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#### sweatingbear

##### Member

- May 3, 2013

- 91

**Q:**Find a fraction between \(\displaystyle \frac {96}{35}\) and \(\displaystyle \frac {97}{36}\) that has the smallest possible denominator.

**My thoughts:**Let's assume this fraction is of the form \(\displaystyle \frac pq\) where \(\displaystyle \gcd(p,q) = 1\). Since \(\displaystyle \frac{96}{35} > \frac{97}{36}\), we can write

\(\displaystyle \frac{97}{36} < \frac {p}{q} < \frac{96}{35} \, .\)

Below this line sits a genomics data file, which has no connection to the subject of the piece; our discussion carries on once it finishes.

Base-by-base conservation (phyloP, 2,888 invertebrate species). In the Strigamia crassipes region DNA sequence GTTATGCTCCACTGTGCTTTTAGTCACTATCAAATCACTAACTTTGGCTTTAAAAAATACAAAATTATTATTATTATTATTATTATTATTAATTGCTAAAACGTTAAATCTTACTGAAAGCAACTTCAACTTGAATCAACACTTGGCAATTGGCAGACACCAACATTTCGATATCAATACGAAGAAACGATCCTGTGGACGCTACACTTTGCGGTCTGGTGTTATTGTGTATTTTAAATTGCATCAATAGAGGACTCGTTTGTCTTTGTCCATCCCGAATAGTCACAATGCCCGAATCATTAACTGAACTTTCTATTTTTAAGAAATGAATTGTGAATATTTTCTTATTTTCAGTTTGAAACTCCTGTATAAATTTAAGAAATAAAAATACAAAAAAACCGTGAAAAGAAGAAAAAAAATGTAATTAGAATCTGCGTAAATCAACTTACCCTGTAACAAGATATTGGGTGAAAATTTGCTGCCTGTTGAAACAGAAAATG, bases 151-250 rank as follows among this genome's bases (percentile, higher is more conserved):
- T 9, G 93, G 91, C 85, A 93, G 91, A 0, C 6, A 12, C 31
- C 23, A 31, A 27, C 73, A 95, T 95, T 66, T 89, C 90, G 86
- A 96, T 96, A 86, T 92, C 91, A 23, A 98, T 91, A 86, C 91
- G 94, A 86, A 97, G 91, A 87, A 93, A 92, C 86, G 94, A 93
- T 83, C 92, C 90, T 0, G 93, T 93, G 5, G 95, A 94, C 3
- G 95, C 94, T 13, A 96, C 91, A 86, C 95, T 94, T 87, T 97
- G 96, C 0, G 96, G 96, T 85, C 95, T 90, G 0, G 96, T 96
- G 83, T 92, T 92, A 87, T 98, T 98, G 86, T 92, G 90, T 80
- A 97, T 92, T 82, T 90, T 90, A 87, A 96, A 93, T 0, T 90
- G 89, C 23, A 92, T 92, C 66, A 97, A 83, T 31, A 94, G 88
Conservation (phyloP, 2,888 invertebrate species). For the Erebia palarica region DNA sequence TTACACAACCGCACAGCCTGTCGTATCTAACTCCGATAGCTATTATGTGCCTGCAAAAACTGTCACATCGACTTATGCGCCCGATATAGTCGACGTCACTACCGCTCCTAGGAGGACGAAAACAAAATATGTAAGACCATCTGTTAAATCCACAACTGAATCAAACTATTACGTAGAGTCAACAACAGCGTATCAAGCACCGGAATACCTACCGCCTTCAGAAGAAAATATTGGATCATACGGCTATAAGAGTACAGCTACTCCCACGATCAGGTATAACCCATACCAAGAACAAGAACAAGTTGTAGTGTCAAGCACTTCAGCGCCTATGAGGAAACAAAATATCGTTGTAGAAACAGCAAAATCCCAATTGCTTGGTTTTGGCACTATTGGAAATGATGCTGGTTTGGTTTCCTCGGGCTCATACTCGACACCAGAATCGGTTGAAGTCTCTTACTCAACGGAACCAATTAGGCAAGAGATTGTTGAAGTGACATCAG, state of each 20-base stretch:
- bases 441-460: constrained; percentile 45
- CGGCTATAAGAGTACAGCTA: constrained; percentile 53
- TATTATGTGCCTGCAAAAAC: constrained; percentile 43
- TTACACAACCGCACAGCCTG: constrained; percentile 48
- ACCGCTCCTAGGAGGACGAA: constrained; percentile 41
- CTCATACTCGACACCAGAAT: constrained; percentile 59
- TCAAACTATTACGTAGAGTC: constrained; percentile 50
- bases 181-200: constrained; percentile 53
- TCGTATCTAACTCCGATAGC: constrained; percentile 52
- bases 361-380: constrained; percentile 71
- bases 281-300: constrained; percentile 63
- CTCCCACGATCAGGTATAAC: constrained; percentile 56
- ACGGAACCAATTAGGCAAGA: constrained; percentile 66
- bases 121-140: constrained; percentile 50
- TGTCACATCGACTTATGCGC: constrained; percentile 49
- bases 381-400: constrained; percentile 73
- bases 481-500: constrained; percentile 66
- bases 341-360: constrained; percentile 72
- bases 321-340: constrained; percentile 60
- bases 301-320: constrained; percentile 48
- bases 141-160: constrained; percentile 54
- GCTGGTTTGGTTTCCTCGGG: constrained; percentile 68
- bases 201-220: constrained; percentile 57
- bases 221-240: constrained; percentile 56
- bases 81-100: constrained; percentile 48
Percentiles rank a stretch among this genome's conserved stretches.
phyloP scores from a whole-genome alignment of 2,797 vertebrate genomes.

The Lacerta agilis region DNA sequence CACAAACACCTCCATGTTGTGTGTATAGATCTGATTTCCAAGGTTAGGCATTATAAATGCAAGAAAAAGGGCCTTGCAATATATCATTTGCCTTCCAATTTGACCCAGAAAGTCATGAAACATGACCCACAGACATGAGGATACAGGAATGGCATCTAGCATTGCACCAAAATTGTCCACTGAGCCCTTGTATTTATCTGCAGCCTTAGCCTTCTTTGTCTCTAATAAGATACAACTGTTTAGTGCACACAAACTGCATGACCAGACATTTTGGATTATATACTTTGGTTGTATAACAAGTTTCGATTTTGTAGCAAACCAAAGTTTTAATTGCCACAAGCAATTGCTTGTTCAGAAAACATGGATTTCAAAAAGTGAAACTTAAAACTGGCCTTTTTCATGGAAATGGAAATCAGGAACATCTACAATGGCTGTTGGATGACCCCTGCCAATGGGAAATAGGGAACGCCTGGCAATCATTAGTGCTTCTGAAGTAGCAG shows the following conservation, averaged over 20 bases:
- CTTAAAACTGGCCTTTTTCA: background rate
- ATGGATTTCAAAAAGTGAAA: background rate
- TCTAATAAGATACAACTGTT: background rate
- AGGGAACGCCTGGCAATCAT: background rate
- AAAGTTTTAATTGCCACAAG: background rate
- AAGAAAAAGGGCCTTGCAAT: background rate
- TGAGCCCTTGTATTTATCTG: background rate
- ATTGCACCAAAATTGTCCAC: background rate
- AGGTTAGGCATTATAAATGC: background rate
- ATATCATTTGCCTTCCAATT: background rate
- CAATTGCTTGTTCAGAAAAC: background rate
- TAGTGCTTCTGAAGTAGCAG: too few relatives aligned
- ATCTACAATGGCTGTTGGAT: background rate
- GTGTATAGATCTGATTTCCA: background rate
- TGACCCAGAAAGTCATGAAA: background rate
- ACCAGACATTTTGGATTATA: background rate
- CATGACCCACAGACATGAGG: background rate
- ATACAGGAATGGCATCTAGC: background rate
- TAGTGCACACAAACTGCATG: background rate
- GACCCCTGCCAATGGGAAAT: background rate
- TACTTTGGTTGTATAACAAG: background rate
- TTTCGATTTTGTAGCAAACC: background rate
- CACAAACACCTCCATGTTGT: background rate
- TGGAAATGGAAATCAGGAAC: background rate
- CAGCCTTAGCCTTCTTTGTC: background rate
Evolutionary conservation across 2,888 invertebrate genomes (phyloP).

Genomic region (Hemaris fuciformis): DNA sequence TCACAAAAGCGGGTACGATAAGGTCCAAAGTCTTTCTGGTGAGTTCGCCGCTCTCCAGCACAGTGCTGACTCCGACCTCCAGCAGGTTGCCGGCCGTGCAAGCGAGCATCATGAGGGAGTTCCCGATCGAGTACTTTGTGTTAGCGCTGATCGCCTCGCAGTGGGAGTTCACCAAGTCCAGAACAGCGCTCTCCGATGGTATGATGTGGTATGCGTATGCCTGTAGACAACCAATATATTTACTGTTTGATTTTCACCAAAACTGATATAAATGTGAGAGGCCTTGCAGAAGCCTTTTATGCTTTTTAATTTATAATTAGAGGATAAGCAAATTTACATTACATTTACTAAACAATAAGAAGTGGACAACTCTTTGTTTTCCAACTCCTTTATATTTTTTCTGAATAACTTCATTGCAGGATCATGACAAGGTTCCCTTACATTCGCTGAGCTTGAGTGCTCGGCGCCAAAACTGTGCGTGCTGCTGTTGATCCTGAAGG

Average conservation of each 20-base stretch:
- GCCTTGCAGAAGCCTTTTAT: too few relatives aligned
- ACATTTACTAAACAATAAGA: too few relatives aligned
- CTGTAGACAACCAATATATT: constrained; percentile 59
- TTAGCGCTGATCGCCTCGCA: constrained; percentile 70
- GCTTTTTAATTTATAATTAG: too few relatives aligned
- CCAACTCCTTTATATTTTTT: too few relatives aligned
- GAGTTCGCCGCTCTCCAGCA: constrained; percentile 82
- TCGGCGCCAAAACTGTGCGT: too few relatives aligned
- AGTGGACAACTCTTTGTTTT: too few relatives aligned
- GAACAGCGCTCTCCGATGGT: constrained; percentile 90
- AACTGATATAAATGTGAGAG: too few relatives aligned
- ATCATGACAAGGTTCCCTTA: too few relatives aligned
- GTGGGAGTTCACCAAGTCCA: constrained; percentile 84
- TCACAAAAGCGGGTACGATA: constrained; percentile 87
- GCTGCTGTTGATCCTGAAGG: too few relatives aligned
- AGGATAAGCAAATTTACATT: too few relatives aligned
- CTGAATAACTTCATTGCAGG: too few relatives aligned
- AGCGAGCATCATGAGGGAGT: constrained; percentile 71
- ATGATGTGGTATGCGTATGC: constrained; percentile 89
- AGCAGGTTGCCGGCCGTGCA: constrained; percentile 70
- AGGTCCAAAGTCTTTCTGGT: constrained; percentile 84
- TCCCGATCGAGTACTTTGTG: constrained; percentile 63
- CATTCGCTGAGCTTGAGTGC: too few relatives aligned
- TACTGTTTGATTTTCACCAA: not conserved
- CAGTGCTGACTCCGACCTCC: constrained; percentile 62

By multiplying by an appropriate factor in each given fraction respectively and thus obtaining common denominators, we equivalently have

\(\displaystyle \frac{3395}{1260} < \frac {p}{q} < \frac{3456}{1260} \, .\)

In total, there exist 60 different fractions in the interval above which \(\displaystyle \frac {p}{q}\) can equal. Therefore, intuitively, if we can find a \(\displaystyle p\) between \(\displaystyle 3395\) and \(\displaystyle 3456\) which cancels as many prime factors in \(\displaystyle 1260\), we will be able to determine the fraction with the smallest denominator.

This is where I am stuck; surely one could resort to a brute-force method, but I am hoping to solve it in more algebraic terms. Anyone got a clue?